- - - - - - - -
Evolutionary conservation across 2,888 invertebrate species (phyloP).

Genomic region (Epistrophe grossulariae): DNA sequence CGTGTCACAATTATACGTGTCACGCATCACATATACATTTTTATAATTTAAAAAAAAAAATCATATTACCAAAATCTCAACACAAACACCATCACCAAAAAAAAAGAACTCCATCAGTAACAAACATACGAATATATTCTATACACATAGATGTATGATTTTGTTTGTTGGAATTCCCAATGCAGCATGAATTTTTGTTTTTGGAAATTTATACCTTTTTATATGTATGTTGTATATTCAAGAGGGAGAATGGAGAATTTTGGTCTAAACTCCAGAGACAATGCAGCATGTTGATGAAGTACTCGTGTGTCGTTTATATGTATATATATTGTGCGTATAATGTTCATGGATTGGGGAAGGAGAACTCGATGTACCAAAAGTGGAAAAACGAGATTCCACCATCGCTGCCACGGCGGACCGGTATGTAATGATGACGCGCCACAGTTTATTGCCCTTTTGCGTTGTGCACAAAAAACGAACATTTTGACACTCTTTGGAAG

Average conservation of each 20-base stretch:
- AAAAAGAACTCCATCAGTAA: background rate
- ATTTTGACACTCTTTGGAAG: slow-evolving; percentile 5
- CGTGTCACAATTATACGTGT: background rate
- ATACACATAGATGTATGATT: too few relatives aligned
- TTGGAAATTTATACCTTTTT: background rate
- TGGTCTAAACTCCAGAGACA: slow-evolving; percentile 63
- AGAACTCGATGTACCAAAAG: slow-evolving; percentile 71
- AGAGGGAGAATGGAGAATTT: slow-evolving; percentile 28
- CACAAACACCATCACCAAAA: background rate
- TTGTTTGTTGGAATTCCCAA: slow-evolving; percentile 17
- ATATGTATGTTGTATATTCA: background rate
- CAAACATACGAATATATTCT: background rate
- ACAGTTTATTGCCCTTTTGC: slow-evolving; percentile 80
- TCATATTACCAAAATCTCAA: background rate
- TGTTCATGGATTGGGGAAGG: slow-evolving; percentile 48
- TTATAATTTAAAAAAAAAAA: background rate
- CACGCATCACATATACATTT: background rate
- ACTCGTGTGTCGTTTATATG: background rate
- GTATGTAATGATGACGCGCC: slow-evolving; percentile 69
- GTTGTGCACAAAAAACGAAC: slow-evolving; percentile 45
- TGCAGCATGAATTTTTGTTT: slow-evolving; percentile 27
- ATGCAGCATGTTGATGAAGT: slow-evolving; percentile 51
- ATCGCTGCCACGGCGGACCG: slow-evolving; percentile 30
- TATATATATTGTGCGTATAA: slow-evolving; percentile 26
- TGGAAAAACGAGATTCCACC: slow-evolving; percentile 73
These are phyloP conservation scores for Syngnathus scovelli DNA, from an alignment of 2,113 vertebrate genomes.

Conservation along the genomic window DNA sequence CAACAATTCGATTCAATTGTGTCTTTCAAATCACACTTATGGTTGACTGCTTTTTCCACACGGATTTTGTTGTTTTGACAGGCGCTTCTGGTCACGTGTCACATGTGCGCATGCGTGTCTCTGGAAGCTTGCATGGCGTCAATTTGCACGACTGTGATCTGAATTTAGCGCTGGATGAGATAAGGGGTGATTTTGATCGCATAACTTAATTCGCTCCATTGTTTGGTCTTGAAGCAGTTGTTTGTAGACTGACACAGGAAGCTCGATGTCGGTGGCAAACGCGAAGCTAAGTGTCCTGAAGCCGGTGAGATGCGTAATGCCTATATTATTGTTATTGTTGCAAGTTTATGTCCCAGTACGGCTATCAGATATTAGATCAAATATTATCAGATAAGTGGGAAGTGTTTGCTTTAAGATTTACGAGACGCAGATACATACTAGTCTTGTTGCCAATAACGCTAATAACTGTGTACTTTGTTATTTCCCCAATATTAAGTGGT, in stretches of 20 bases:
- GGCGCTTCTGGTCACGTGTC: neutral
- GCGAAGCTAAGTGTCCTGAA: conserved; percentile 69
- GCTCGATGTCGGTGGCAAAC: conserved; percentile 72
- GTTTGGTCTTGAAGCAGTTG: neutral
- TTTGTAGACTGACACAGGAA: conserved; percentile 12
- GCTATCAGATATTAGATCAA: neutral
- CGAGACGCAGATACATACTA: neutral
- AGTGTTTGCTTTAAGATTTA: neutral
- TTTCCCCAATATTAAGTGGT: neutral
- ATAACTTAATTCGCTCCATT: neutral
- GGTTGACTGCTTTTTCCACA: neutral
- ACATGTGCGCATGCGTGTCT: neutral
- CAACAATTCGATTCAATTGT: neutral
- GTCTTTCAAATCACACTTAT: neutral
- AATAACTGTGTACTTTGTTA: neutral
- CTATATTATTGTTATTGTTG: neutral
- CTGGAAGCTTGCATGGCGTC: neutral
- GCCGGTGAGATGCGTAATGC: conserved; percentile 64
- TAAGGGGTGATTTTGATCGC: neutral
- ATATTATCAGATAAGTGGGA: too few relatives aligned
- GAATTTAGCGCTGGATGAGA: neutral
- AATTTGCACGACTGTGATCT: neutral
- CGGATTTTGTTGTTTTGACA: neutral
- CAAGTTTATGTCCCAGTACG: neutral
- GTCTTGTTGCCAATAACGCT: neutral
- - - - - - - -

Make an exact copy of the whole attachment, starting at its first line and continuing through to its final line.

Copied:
Evolutionary conservation across 2,888 invertebrate species (phyloP).

Genomic region (Epistrophe grossulariae): DNA sequence CGTGTCACAATTATACGTGTCACGCATCACATATACATTTTTATAATTTAAAAAAAAAAATCATATTACCAAAATCTCAACACAAACACCATCACCAAAAAAAAAGAACTCCATCAGTAACAAACATACGAATATATTCTATACACATAGATGTATGATTTTGTTTGTTGGAATTCCCAATGCAGCATGAATTTTTGTTTTTGGAAATTTATACCTTTTTATATGTATGTTGTATATTCAAGAGGGAGAATGGAGAATTTTGGTCTAAACTCCAGAGACAATGCAGCATGTTGATGAAGTACTCGTGTGTCGTTTATATGTATATATATTGTGCGTATAATGTTCATGGATTGGGGAAGGAGAACTCGATGTACCAAAAGTGGAAAAACGAGATTCCACCATCGCTGCCACGGCGGACCGGTATGTAATGATGACGCGCCACAGTTTATTGCCCTTTTGCGTTGTGCACAAAAAACGAACATTTTGACACTCTTTGGAAG

Average conservation of each 20-base stretch:
- AAAAAGAACTCCATCAGTAA: background rate
- ATTTTGACACTCTTTGGAAG: slow-evolving; percentile 5
- CGTGTCACAATTATACGTGT: background rate
- ATACACATAGATGTATGATT: too few relatives aligned
- TTGGAAATTTATACCTTTTT: background rate
- TGGTCTAAACTCCAGAGACA: slow-evolving; percentile 63
- AGAACTCGATGTACCAAAAG: slow-evolving; percentile 71
- AGAGGGAGAATGGAGAATTT: slow-evolving; percentile 28
- CACAAACACCATCACCAAAA: background rate
- TTGTTTGTTGGAATTCCCAA: slow-evolving; percentile 17
- ATATGTATGTTGTATATTCA: background rate
- CAAACATACGAATATATTCT: background rate
- ACAGTTTATTGCCCTTTTGC: slow-evolving; percentile 80
- TCATATTACCAAAATCTCAA: background rate
- TGTTCATGGATTGGGGAAGG: slow-evolving; percentile 48
- TTATAATTTAAAAAAAAAAA: background rate
- CACGCATCACATATACATTT: background rate
- ACTCGTGTGTCGTTTATATG: background rate
- GTATGTAATGATGACGCGCC: slow-evolving; percentile 69
- GTTGTGCACAAAAAACGAAC: slow-evolving; percentile 45
- TGCAGCATGAATTTTTGTTT: slow-evolving; percentile 27
- ATGCAGCATGTTGATGAAGT: slow-evolving; percentile 51
- ATCGCTGCCACGGCGGACCG: slow-evolving; percentile 30
- TATATATATTGTGCGTATAA: slow-evolving; percentile 26
- TGGAAAAACGAGATTCCACC: slow-evolving; percentile 73
These are phyloP conservation scores for Syngnathus scovelli DNA, from an alignment of 2,113 vertebrate genomes.

Conservation along the genomic window DNA sequence CAACAATTCGATTCAATTGTGTCTTTCAAATCACACTTATGGTTGACTGCTTTTTCCACACGGATTTTGTTGTTTTGACAGGCGCTTCTGGTCACGTGTCACATGTGCGCATGCGTGTCTCTGGAAGCTTGCATGGCGTCAATTTGCACGACTGTGATCTGAATTTAGCGCTGGATGAGATAAGGGGTGATTTTGATCGCATAACTTAATTCGCTCCATTGTTTGGTCTTGAAGCAGTTGTTTGTAGACTGACACAGGAAGCTCGATGTCGGTGGCAAACGCGAAGCTAAGTGTCCTGAAGCCGGTGAGATGCGTAATGCCTATATTATTGTTATTGTTGCAAGTTTATGTCCCAGTACGGCTATCAGATATTAGATCAAATATTATCAGATAAGTGGGAAGTGTTTGCTTTAAGATTTACGAGACGCAGATACATACTAGTCTTGTTGCCAATAACGCTAATAACTGTGTACTTTGTTATTTCCCCAATATTAAGTGGT, in stretches of 20 bases:
- GGCGCTTCTGGTCACGTGTC: neutral
- GCGAAGCTAAGTGTCCTGAA: conserved; percentile 69
- GCTCGATGTCGGTGGCAAAC: conserved; percentile 72
- GTTTGGTCTTGAAGCAGTTG: neutral
- TTTGTAGACTGACACAGGAA: conserved; percentile 12
- GCTATCAGATATTAGATCAA: neutral
- CGAGACGCAGATACATACTA: neutral
- AGTGTTTGCTTTAAGATTTA: neutral
- TTTCCCCAATATTAAGTGGT: neutral
- ATAACTTAATTCGCTCCATT: neutral
- GGTTGACTGCTTTTTCCACA: neutral
- ACATGTGCGCATGCGTGTCT: neutral
- CAACAATTCGATTCAATTGT: neutral
- GTCTTTCAAATCACACTTAT: neutral
- AATAACTGTGTACTTTGTTA: neutral
- CTATATTATTGTTATTGTTG: neutral
- CTGGAAGCTTGCATGGCGTC: neutral
- GCCGGTGAGATGCGTAATGC: conserved; percentile 64
- TAAGGGGTGATTTTGATCGC: neutral
- ATATTATCAGATAAGTGGGA: too few relatives aligned
- GAATTTAGCGCTGGATGAGA: neutral
- AATTTGCACGACTGTGATCT: neutral
- CGGATTTTGTTGTTTTGACA: neutral
- CAAGTTTATGTCCCAGTACG: neutral
- GTCTTGTTGCCAATAACGCT: neutral